Chhatranarayan’s properties were inherited by his sons Trahiram and Debidas in equal shares. Debidas’s 8 as. share was inherited by Golak. Trahiram executed a will in 1882 by which he bequeathed his 8 as. share to the four sons of his nephew Golak as follows.

Jagat 6 as., Rajchandra 4 as., Jyotish 3 as., Satish 3 as. It was also provided in the will that if any of these four grandsons children, his share would devolve upon the other grandsons.

Now the plaintiff’s case is that Golak died intestate leaving four sons Jagat, Rajchandra, Jyotish and Satish who formed a joint family under dayabhaga school of Hindu law. Jagat being the eldest acted as the karta of he family. Jagat died leaving his sons Kali Mohan defendant no. 1, Daksina Ranjan, defendant no. 4, Monmohan and Sasanka and his heirs. On Monmohan’s death, his sons Narendra defendant no. 3 and Amarendra, defendant no. 4 inherited his shares. Sasanka died childless. On Jagat’s death, Rajchandra became the karta of the family. In 1926 Rajchandra died leaving his sons Manindra defendant no. 5, Fanindra, Dhirendra defendant no. 6, and Sudhindra, defendant no. 7 as his hairs. Fanindra died leaving a widow Manibala, defendant no. 8. On Rajchandra’s death, Kali Mohan managed the joint family as Karta.

On the 12 December 1906 Jyotish died childless survived by his widow Jogmaya Dassi. Two days before his death, he executed a will giving his widow Jogmaya power to adopt three sons in succession with the limitation that her choice must fall upon the sons of his brothers, Jagat, Rajchandra and Satish. On the 25 February 1937, Sitanath the youngest son of Jyotish was taken in adoption by Jogmaya Dassi. Sitanath as adopted son of Jyotish is asking for declaration of title to one fourth share of the suit properties and for joint possession. He also asked for the declaration that the documents and khatians which were prepared by the defendants in collusion with one another may be declared void and inoperative.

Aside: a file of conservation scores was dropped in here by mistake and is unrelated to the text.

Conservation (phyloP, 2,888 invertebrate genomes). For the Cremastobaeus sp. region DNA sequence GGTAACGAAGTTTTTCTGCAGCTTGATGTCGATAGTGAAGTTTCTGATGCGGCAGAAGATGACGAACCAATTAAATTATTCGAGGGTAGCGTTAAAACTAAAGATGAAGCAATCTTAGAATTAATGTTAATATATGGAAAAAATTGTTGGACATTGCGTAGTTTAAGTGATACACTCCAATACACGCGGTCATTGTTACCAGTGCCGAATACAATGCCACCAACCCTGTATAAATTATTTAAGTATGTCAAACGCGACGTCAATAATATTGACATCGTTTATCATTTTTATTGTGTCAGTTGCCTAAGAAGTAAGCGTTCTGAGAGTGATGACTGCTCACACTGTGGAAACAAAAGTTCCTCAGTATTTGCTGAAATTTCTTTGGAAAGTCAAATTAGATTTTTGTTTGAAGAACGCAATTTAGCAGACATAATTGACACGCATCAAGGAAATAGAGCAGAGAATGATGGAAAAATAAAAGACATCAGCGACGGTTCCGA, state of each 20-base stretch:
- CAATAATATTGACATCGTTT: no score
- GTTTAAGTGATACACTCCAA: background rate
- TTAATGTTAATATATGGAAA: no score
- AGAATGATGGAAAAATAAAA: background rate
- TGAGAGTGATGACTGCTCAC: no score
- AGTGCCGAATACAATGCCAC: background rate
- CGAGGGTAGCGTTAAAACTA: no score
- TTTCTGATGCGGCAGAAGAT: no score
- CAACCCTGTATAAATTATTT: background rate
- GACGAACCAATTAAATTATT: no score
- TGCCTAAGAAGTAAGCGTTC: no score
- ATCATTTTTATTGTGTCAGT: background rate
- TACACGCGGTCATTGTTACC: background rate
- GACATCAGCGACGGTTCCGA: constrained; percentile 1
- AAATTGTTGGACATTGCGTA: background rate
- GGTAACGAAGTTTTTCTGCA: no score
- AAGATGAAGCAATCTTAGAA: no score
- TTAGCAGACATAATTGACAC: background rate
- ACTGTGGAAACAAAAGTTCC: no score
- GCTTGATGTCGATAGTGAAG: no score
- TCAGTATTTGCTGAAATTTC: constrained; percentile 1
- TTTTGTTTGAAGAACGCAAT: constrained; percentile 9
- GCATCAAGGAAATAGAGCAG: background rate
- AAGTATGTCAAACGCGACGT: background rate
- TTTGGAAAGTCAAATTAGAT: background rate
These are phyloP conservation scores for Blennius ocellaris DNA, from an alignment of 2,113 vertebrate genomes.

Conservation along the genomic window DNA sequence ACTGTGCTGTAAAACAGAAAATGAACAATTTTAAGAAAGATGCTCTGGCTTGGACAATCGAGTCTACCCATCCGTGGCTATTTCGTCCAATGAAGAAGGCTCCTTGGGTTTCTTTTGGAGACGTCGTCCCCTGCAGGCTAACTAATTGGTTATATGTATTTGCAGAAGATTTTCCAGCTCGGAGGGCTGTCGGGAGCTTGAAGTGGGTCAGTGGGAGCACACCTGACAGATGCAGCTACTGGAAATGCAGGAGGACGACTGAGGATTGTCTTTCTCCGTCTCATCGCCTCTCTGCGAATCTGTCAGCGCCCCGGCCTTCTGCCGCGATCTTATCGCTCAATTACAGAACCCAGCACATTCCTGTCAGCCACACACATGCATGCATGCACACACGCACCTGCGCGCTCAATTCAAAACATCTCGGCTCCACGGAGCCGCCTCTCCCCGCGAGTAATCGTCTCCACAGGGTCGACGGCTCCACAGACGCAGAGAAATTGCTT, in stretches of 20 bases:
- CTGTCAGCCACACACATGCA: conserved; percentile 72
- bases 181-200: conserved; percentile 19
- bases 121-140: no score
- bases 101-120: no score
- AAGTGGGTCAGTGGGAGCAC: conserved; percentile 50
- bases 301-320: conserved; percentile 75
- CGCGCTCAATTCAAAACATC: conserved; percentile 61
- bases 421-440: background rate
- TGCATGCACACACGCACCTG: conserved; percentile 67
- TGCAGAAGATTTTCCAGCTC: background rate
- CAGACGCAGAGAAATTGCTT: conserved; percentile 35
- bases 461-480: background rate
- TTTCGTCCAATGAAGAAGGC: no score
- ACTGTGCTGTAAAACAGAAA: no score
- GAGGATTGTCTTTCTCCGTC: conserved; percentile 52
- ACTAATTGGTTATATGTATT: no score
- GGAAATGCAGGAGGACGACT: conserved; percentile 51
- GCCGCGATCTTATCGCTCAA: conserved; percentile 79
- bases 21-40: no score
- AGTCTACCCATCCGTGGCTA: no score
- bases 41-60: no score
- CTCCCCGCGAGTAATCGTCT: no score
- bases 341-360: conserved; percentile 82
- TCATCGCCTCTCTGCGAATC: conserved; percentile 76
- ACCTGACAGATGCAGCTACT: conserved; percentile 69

Thirteen written statements were filed. They all challenged the validity of the adoption. In this appeal, however we are concerned only with defendants’ appellants’ nos. 1 ka, 1 kha, 2, 4, 12, 13 and 16. Defendant no. 1 having died, his heirs 1 ka and 1 kha have been substituted in his place.